This post started off as resentment and the nice "giving it up" type of sentence and the wonderful quote. But at times, it is hard to "give it up." Especially when when you finally realize you weren't the bad guy after all. But you were made to feel bad.

So, I choose not to be resentful or even guilty. Because while resentment will eat your insides, guilt will break your confidence in half.

I am not resentful. I am not even angry. I am/or was - very hurt. My mask that I used to wear, was anger. Then it was bitterness. Now I am just tired. Surrendered. Given up. You win alcohol. You kicked my sorry ass for 15 years. And most of the 15 years, I didn't even know I was fighting alcohol. I was just kicked down on the ground my a little lady who could diss you with a glance. And ignore you like you were an endentured servant.

If I sound pissed, may be, but just for a second, but for a second long enough to fight any feelings of guilt and remorse about the future path in front of me. Because guilt is another weapon used to keep you in place.

That is my pain. I cannot stand to be treated like a "no one;" a "nobody." AND I shall never be treated that way again. Mark my words dear reader, I will never ever be knocked down by a condescending attitude, ever again.

So how do you feel? If you had to explain to someone off the street, what you are going through, have gone through, how would explain the dark cloud that you feel envelope you as you walk into the home raging with alcoholism? What scars do you bear?


Anonymous said...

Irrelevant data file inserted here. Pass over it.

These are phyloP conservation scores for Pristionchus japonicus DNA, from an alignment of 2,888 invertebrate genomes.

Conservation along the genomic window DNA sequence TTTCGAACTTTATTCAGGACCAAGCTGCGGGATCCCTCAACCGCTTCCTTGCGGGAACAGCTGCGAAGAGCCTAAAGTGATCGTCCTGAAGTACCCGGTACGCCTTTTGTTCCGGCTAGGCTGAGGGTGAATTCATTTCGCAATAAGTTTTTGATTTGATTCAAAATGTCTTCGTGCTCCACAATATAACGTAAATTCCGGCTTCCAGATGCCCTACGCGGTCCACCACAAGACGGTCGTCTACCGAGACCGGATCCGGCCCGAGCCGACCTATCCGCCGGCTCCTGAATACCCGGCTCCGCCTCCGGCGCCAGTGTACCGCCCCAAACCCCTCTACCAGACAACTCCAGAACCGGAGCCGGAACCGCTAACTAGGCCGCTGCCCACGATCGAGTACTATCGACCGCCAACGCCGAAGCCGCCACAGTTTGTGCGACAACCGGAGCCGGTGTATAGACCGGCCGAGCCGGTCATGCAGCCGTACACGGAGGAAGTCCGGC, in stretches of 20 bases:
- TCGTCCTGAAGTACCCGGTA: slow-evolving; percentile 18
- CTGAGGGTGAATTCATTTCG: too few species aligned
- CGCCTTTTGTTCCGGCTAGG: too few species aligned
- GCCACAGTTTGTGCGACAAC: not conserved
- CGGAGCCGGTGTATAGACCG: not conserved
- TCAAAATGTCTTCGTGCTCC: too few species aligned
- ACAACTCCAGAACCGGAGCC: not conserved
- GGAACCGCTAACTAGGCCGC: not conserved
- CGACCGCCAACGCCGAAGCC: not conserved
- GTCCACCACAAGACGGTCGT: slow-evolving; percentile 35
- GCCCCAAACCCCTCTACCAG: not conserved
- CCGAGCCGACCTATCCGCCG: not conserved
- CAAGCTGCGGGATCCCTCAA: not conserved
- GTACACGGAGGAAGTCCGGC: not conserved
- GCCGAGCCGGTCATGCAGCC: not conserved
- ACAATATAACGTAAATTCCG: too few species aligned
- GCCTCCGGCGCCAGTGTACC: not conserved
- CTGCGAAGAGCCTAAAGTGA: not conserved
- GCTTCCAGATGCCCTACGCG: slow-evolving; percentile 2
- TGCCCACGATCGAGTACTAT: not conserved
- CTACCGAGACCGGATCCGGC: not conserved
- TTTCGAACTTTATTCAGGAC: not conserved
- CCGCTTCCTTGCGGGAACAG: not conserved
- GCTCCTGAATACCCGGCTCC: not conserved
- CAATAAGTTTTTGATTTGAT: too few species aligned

Resentment, it's been said is like taking poisen and wishing the other person would die.
Resentment, resent means to feel again and again, so basically I relive the same painful experience over and over again. Sometimes I get to feel angry and justified and somehow in a sick way it feels good, but other times it is a waste of my energy, and other times it just defines me and justifies my negative attitude. Like shit, it's warm and familiar.
Recovery has taught me my resentments will eventually kill me, I believe that so I surrender to Gods will and pray for the persons health, wealth and happiness and do what I need to take care of me and my kids. And when all else fails, there's always step 4 in our program to help rid us of resentment. Now about guilt...guilt is a choice....
Peace to all tonight.

A.J. said...

I think resentment may be the picture of anger as a fresh open wound.(pause and picture this...a BIG open wound)

That wound will either heal nicely leaving just a scar--or become infected. An infection will affect whole body and may eventually kill you if your body allows it to take over...

Is that a disgusting picture or what? When I stopped and closed my eyes for 60 seconds thinking about what resentment means to me--this is what I came up with.

I resented the alcoholic, and I'm trying to remember when I let that go. I think it eventually turned to anger and guilt and then more anger before finally feeling nothing. It was resentment while I believed the lies, and still resentment even after I discovered one by one--these lies weren't true. When I didn't want to feel resentment, then I felt guilt. I WAS INFECTED. I felt like I was not fighting hard enough to fix him and to fix us--and the alcohol was winning! Damn, I'm smarter than that alcohol. So, when I got kicked in the face over and over again (after the hurt)I went back to resentment...when I grew tired of resenting, back to guilt. See the cycle? Guilt weakens us and makes us come back for more.